Bill Curry reports on the destruction of a statue of Sir John A. Macdonald in protest of Mr. Macdonald’s role in the racist policies of his time in office. He sets it in the context of the current international anti-racism protests.
Introduction to the article (perhaps by having everyone read it)
This lesson is designed for secondary students, to be applicable to both online and classroom learning situations. Whether in one-on-one settings, in small groups or cohorts, or via a learning partner online, this lesson involves reading, discussion, and a written report.
Teachers or group leaders or one member of a pair of students can start the lesson by asking whether students have seen media reports on the protests over historical statues in the United States and Canada. If so, discuss briefly to bring everyone up to speed, then read the article, aloud to others, or alone.
Subject Area(s) covered
Social studies, Canadian history, current events
New Terms to explain
Head tax, institutional racism, BIPOC, acronym
Access to the article and the Internet to access the link https://www.thebipocproject.org/
Key things students can learn from this lesson
- The importance of understanding how a statue can be both a harmless reminder of an influential historical person for a white person, and a symbol of oppression for people of colour.
- The reasons BIPOC gave for tearing down the statue of Sir John A. Macdonald, and the reasons why others call this action simple vandalism and/or historical revisionism.
- The power of symbols in the creation of a nation.
Action (here’s how we’ll do it)
Students in their group (online and classroom) will answer the following questions and submit their answers in a comprehensive, single report for evaluation either in writing or, for online students, by a method determined by them and the teacher:
- What does the acronym BIPOC stand for?
- Who was John A. Macdonald?
- Access the link provided (https://www.thebipocproject.org/).
- Read the main quotation by Audre Lord on their website. In your own words, explain what she means.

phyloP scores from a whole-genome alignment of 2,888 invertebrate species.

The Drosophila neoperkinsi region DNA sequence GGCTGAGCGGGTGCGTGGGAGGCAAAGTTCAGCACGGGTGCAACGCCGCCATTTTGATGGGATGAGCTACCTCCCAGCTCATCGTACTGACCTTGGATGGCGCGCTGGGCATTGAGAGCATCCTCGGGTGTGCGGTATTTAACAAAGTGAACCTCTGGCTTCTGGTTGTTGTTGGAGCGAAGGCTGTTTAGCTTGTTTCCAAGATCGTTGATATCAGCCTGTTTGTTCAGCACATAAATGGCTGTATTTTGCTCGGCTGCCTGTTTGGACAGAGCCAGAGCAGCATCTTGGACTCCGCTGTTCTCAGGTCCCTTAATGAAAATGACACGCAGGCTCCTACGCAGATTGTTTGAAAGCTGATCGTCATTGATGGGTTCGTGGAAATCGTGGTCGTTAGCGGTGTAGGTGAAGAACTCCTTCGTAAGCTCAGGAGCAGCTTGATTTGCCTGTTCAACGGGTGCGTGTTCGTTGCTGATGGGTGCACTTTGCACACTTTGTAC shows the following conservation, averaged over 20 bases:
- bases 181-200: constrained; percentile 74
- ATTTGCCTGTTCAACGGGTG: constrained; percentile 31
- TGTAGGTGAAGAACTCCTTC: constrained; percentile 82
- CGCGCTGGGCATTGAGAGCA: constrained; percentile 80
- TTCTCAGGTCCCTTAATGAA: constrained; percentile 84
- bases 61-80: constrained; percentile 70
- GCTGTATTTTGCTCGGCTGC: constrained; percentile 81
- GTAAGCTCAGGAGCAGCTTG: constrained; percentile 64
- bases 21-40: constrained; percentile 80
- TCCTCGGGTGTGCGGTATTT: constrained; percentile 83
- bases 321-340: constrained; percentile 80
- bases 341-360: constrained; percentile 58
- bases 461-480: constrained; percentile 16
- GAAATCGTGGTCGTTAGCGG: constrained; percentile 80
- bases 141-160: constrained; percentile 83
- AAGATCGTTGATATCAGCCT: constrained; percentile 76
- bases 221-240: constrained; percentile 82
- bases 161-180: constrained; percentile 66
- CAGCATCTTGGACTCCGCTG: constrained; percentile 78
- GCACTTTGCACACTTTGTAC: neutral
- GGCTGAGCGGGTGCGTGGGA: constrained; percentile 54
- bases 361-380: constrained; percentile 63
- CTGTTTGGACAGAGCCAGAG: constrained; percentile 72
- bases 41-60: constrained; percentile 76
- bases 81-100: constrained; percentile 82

- Does Audre Lord seem to be speaking for you? Why or why not?
- Many people say, “I don’t see colour, I just see people.” In your experience, is this something you might say? If so, it would seem you do not “celebrate differences.” If you would not say that, why not?
- Premier Kenney called BIPOC “a roving band of thugs.” Do you agree or disagree?
- Do you think taking down the statue was an act of vandalism? Give reasons for your answer.
- There is an image of John A. Macdonald on the Canadian $10 bill. If you agree the statue should have been taken down—legally or illegally—do you agree that we should also change the image on our currency?
- Finally, look up the term “institutional racism.” Do you believe aspects of Canadian life, our justice and social service systems, are institutionally racist? Explain.
Consolidation of Learning
- When you’ve finished your report, share it with your partner or group, adding notes based on their comments and feedback. Submit your work, with your notes added and marked as such, to your teacher.
- describe what took place in Montreal,
- explain what BIPOC means and its purpose,
- demonstrate some perspective on the reasons for and against removing statues of historical figures,
- change their views—or not—after discussing their own views with peers or others.
- locate themselves in this discussion, relative to how they identify themselves as different.
- In everyday discussions and conversations, students identify and point out instances of racism and demonstrate greater awareness of the part institutional racism plays in a society.
Helpful Internet Searches
- Learn about John A. Macdonald’s “head tax.” https://www.thecanadianencyclopedia.ca/en/article/chinese-head-tax-in-canada
- Learn about the residential school system: https://www.culturalsurvival.org/publications/cultural-survival-quarterly/indian-residential-school-truth-and-reconciliation
Activities to do together
- Talk with your parents, friends, or caregivers about the statues issue.
- Draw attention to someone saying, “I don’t see colour or differences…” and engage them in any discussion that follows.
- When watching a movie or TV series, see if you detect any ways in which people who identify with BIPOC are treated by those who do not.